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T ill A L I D A V El T U EE;
Equal Laws Equal Rights, and Equal Burden The .Constitution and its Currency.
VOL. V. NO. 20.
KALIDA, PUTNAM COUNTY, OHIO, TUESDAY, JULY 8, 1815.
WHOLE NO. 228,
THE KALIDA VENTURE,
IS PUBLISHED EVIUY TUESDAY MORNING, BY
JAMES MACKENZIE.
Tmvi. Tf naid within six months from the
time of subscribing, $1 00
After six months, and within the year, 2 50
After the expiration of tho year, 3 00
Abtertisino. For 1 square 3 weeks,- 1 00
For each subsequent insertion, u a
Yearly Jidvertuemcnls will De cnargea, ior
one square, or less,
For one column,
8 00
30 00
ft-fc-No unnaid lotters taken from the Post Of
fice, and no paper discontinued until all arrearages
ere paid.
BUSINESS NOTICES.
J. J. ACKERMAN,
Attorney and Counsellor at Law.
KALIDA, PUTNAM COUNTY, OHIO.
Office on Main street, opposite T.JR. McClure's
Hotel. Kalida, June 20, 1845.
BEN. VlTCALF,
Attorney and Counsellor at Law.
HAVING opened en office in Kalida, will
give his attention to the ordinary buisncss
of his profession, and particularly to settlement
of olaims, payment oi taxes, ate, iui m-...i-dents.
Jan. 10th, 1845. 30Sif
JAMES G. HALY,
Attorney and Counsellor at Law.
Napoleon, Henry County, O.
May 23, 184S. 222
RICHARD C. SPEARS,
MUrntuat law, Van Wert, Van Wert county,
Ohio. Feb., '44
JAMES MACKENZIE,
ATTORNEY AND COUNSELLOR AT LAW
Kalida, Pulnam County, Ohio.
May 23, 1845. S2
DOCTOR P. L. COLE,
Physician Sf Surgeon,
Kalida, Putnam co., Ohio. Office in tho building
formerly occupied by Mr. Thatcher, as the
American Hotel. April 18, 1845.
D0CTOII SOLOMON M. SHAFFER,
Physician Sf Surgeon,
LATE of Pjnnsylvania, but more recently from
Rochester,Ohio,haslocated himself at Roots
port, Putnam county, Ohio, and tenders to the
pablio his professional services. Feb., '44.
GEORGE SKINNER,
SADDLE . HARNESS MAKER, Kalida,
Putnam county, Ohio. Ordors promptly exe
teod. Saddles, etc., constantly on hand.
KALIDA HOTEL Kalida, Ohio.
THE undersigned, having take the
above establishment, is now pre.
k i . r i . l - 1 : -!
' Hmm pereu to iurnisn uie unvoting vuuiiuuiu
Il8ty with accommodattions not exceeded
f-r? , .1. L-.-i :. .u:. fr.;
SOY Illy UlUUI UUICI HI lllio uvi uuu w "HI"'
Kalida February 30, 1845. 157tf
R1S LEYS' EXCHANGE.
THE subscribers continue at the eld
stand, in the brick building direct-
ly opposite the Court House, in the town
I of Kalida, Putnam county, Ohio. Thoy
respectfully solicit a continuance and IT1-
rease of patronage of the public promising, Ih
return, to spare no pains on their part, in provi-
lag every necessary comiort ior ineir guests.
W. RISLEY,
Kalida, May, 1845. G. L. HIGG1NS,
WESTERN HOTEL, (Gilboa.)
CHRISTIAN HESZ
ifcaJt XXAS purchased the well knowp
tavern stand in Uilboa, rut-
nam oounty, Ohio, lately oceupied
by John E. Creighton, and has fitted
the same up for the accommodation
of the public. Ho hopes, by a strict
attention to the wants and convenience of those
who may favor him with their patronage, to merit
eentinuance oi tjie same. Gilboa, fob., '44.
1845.
100,000 DOLLARS WANTED!
AT gilboa; OHIO.
IB. SMITH has just reccivod and is now
a opening a general assortment of spring and
summer goods, suitable for this market; among
is stock may be louna Cloths, calicoes, eattin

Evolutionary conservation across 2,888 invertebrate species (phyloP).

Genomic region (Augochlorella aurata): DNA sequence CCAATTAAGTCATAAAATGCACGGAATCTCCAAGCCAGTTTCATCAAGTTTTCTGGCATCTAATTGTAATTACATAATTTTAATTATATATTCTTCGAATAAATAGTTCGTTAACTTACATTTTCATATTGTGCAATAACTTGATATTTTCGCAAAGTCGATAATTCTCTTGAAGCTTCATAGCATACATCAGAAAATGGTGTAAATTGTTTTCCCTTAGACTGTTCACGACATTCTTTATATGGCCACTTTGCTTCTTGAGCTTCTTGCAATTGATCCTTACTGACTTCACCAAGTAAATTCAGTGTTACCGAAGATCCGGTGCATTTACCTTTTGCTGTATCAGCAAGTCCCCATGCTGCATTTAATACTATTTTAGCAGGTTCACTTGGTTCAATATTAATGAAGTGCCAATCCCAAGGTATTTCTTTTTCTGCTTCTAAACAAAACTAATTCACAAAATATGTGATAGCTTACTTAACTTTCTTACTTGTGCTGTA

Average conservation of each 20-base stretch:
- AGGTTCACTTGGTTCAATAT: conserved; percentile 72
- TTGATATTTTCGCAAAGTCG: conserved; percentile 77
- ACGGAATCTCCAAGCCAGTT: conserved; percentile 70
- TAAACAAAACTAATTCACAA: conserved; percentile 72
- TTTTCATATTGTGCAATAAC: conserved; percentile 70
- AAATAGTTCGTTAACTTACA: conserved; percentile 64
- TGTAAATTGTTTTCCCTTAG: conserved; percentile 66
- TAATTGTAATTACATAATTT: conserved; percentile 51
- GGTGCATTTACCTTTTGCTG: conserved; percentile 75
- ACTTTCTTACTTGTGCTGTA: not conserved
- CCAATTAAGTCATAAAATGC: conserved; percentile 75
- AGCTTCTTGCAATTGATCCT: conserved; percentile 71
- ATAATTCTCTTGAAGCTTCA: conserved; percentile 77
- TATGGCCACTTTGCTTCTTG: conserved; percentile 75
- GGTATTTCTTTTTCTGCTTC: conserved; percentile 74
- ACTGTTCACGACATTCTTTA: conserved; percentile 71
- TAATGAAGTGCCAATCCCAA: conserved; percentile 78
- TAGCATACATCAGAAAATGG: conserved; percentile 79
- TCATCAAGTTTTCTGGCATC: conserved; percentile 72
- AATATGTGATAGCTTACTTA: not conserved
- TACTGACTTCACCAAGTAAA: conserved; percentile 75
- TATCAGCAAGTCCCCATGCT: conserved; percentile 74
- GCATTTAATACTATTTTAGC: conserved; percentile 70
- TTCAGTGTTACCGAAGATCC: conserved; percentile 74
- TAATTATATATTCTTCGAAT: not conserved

etts, Summer stuffsof every description, Vestings,
Veils, Ticking, Sheetings, Shirtings, Twist, But
tons, Thread. Drillings, Joans, Cotton yarn from
6 to 10 of the best quality, Pantaloon stuns, and
Laces, Sewing Silks and Bed Cords.
Groceries Sugar, Molasses, Tea, Coffee, To-
baeco. Alum, spice, uinger, jNutmogs, repper,
nd Indigo.
Hardware and Cutlery Doorliingings,Locks,
Iron Butts, Shovels and Tongs, Traps, Hammers,
Smoothing Irons, Patent Horseshoes, Shoe
Knives, Gimblets, Knives and Foiks and Brushes.
Hats and Cafb Hats and Caps of all kinds
' slganes and sizes, from a fine Leghorn up to brush
fence, and Ladies1 Bonnets to match Lots of
Palm leaf hats for boys.
Iron, Nails and Glass,
SICKLES, SYTHES, AND SNATHS j
JUfY QUANTITY OF
BOOTS, SHOES AND SOL LEATHER.
Crockert Tea Setts, Plates, Mugs, Pitchers
Bowls, &c. fee.
Mr. Smith has tried the High Pressure System
long enough, and henceforth Goods will be sold
Cheap, and for Cash only;
Bring on your money, end you shall have as many
goods as Vou can carry away. TRY and See!
The PRODUCE of the country will not be re
fused in exchange for goods, and a high market
price paid for Beeswax, Ashes, Feathers, and
Ginseng.
N. B. Old Accounts must be settled.
Gilboa, June 20, 1845. 226x
NOTICE
IS hereby given that the subscriber has been ap
pointed Administrator de bonis non on the
estate of Noble Beverage late of Putnam county
deceased. Dated this 27th day of June, 1845.
227cw MOSES LEE.
IBS)
III III
THE MORAL WARFARE.
BY J. O. W1HTTIER.
When Freedom, on hor natal day,
Within her war-rocked cradle lay,
An iron race around her stood,
Baptised hor infant brow in blood,
And, thro' the storm which round her swept,
Their oonstant word and watching kept.
Then, where quiot herds reposo,
Tho roar of baleful battle rose,
And brethren of a common tonguo
To mortal strife as tigers sprung,
And every gift on freedom's shrine,
Was man for beast, and blood for wino!
Our fathers to their graves have gone)
Thoir strife is past their triumph won :
But sterner trials wait the raco
Which rises in their honored place
A moral warfare with tho crime
And folly of on evil time.